Personally I agree with some, though not all, of the above. I remain a strong supporter of the President; perhaps my innate realism/pessimism kept me from expecting—and fantasizing—too much. Maybe President Obama hasn’t been a liberal messiah. But he has been an enlightened leader who has accomplished more legislatively than any President since Lyndon Johnson. This while dealing with a dysfunctional Senate, a rightist-rigged Supreme Court and a conservative propaganda juggernaut that has a frightening percentage of the electorate convinced that he’s un-American—or not American, and therefore not legitimate, at all.

(For more on POTUS’ accomplishments , check out http://whatthefuckhasobamadonesofar.com.)

How many of us would trade Obama for the deepest, darkest days of Bush-Cheney. Or a return to Reagan? Or, even more terrifying, any of the rightist ideologues now driving the Republican Party, zealots against whom Reagan himself might well lose a GOP Primary.

Why are we saddled with these Koch-and-corporate backed Teabagging extremists? Why are wingnuts like Sarah Palin and Michele Bachmann given any legitimacy? Why do we see a GOP House trying to eviscerate women’s reproductive rights; why do we see right-wing governors like Scott Walker, Rick Scott, Rick Snyder Paul LePage and John Kasich wage war on workers, teachers, firefighters and the middle class, while big business and the wealthy get fatter and fatter? Why do we hear about rolling back child labor laws? Why the talk bout “shared sacrifice”—that is for all but the richest Americans, the ones who can afford it? Why are we threatened with the destruction of social safety nets we foolishly took for granted—and for which many of us have paid for many years?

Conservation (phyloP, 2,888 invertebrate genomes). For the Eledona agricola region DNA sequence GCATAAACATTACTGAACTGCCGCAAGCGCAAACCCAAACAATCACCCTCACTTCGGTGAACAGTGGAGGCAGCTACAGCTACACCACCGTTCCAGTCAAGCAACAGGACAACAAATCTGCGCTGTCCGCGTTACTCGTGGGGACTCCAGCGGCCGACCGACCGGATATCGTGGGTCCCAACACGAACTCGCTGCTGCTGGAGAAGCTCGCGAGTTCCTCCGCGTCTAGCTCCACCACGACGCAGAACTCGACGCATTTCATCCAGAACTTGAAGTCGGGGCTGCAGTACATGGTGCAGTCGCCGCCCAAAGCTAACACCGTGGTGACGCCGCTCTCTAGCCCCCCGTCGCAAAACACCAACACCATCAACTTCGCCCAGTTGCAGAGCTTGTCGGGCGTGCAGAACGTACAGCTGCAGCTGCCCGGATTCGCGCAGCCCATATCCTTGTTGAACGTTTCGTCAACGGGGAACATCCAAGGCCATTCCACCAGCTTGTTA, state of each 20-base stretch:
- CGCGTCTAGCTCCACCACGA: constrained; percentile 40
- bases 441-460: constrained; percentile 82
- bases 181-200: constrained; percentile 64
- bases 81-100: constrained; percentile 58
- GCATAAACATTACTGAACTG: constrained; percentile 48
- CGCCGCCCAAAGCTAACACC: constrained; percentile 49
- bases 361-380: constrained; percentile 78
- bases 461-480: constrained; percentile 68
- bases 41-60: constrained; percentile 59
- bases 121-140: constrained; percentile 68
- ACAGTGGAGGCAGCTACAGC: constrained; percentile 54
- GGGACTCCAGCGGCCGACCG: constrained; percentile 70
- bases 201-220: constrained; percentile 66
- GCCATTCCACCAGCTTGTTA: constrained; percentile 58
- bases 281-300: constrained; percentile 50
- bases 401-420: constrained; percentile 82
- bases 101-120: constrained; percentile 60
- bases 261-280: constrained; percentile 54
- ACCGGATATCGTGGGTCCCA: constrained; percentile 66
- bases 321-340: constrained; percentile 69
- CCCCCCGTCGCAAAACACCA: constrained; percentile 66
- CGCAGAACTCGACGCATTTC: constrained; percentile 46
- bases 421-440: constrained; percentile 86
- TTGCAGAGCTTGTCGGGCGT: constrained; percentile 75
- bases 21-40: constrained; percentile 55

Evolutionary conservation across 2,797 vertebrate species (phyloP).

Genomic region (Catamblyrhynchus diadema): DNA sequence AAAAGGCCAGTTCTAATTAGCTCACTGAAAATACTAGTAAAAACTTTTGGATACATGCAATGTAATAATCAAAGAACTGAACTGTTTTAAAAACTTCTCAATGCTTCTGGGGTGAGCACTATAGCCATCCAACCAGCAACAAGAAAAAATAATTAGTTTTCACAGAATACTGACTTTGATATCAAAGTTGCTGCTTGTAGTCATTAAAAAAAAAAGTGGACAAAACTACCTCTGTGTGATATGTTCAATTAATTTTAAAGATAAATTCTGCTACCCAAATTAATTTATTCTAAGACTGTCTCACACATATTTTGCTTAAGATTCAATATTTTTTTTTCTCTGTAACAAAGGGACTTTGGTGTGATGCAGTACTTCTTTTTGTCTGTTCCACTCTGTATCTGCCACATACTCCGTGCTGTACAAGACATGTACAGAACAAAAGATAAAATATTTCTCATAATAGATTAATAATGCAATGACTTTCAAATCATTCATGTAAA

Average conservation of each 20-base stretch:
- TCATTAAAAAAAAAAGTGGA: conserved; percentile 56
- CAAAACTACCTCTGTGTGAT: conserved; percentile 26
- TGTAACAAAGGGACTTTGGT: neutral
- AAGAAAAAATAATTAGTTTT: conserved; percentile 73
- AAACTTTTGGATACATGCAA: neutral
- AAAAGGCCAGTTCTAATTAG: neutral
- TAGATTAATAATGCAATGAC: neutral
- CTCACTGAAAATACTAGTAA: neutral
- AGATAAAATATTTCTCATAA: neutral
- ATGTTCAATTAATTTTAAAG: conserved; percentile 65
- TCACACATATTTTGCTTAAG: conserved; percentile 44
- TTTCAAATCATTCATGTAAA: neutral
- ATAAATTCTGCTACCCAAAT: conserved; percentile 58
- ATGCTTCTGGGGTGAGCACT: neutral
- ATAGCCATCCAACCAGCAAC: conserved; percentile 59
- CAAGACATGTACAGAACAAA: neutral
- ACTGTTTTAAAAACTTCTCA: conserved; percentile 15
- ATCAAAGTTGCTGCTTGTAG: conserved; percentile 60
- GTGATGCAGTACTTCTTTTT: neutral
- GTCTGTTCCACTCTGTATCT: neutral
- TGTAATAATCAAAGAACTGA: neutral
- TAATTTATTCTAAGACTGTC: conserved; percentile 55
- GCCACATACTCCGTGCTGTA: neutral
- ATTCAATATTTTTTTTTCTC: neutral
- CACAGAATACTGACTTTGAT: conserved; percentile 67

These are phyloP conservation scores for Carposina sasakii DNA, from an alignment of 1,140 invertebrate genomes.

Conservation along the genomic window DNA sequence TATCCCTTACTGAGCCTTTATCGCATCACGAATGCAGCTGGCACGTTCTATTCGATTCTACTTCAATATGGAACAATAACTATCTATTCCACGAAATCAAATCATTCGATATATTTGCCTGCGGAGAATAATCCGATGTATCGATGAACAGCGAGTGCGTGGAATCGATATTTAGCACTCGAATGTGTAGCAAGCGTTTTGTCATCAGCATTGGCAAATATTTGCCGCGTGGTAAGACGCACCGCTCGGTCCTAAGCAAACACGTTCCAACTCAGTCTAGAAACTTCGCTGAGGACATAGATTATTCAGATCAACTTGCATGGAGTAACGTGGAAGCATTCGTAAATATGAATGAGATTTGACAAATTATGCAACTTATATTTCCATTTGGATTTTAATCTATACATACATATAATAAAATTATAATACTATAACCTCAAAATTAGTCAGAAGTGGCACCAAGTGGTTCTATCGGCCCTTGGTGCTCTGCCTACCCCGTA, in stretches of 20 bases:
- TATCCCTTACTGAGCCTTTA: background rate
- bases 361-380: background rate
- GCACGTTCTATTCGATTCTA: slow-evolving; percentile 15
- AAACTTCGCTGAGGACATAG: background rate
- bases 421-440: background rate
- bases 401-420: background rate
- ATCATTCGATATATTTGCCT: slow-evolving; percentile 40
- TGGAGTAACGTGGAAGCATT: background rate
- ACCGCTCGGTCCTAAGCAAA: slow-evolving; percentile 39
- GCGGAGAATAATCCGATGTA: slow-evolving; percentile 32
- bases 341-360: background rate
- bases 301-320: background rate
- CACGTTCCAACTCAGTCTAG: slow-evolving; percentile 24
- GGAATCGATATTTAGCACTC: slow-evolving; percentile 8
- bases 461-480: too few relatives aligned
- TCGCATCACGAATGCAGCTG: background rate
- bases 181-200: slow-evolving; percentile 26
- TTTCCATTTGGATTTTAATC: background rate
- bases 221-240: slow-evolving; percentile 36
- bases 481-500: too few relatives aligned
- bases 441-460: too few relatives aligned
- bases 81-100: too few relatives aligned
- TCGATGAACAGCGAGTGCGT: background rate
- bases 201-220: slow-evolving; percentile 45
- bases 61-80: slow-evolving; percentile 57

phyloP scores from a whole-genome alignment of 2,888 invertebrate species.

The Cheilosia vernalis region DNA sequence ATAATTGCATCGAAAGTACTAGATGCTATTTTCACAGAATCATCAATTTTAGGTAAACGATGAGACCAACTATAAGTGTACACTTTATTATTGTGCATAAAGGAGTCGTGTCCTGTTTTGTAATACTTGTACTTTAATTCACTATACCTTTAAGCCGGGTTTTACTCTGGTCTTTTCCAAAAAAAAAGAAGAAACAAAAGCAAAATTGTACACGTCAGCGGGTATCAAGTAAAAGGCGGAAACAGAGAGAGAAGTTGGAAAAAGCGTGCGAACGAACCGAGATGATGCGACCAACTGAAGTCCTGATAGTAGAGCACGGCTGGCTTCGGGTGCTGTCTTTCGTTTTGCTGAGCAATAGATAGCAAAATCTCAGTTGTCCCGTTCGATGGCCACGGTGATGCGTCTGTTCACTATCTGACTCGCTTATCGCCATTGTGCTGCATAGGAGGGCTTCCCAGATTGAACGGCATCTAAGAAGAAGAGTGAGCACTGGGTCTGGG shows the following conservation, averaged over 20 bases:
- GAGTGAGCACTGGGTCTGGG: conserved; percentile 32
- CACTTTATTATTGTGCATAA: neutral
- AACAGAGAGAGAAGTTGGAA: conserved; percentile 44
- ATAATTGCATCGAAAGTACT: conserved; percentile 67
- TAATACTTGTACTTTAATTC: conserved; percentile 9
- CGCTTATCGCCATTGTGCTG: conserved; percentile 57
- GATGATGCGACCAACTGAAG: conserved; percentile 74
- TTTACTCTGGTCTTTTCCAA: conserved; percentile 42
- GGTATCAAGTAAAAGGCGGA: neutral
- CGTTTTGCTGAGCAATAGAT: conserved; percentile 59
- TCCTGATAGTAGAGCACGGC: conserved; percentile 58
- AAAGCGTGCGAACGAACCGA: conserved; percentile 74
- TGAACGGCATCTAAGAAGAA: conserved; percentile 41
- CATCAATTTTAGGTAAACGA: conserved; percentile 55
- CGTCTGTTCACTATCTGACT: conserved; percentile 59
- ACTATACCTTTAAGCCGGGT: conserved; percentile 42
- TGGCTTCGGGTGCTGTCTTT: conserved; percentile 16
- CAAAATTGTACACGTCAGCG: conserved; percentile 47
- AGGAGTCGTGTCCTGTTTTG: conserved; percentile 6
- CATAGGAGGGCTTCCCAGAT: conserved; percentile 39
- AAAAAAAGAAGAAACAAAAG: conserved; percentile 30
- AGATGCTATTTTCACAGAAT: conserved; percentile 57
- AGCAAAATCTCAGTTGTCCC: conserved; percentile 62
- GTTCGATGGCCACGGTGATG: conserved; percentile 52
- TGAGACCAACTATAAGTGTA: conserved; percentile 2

Well, one huge reason was the “enthusiasm gap” in the 2010 midterms. When millions of Democrats and other moderates-to-liberals said “Meh”  and stayed home, while fired up Teabaggers and righty extremists turned out in droves—along with independents who fell for the bullshit they heard on Fox News, and the lies in Koch-Chamber of Commerce-Rove-funded attack ads.

Whatever the level of one’s disappointment with Obama, the experience of 2010 should be traumatizing enough for millions of stay-at-homes not to make the same mistake again. Especially while the GOP is using the “voter fraud” myth to disenfranchise as many young and minority voters—Democratic leaning voters—as possible.

I still believe that in a second term, with a restored Congressional majority, Barack Obama can accomplish even more than he has in the past 26 months. And even if you remain disillusioned, even it depresses you to vote “against” the GOP instead of “for” Obama, as you did in ’08—get over it.

Think of the havoc a Pawlenty, Romney, a Rubio or whoever else can wreak. On social programs and women’s rights. On the middle class and workers. On the already corrupt Supreme Court. On international affairs.

If you think 2010 was bad….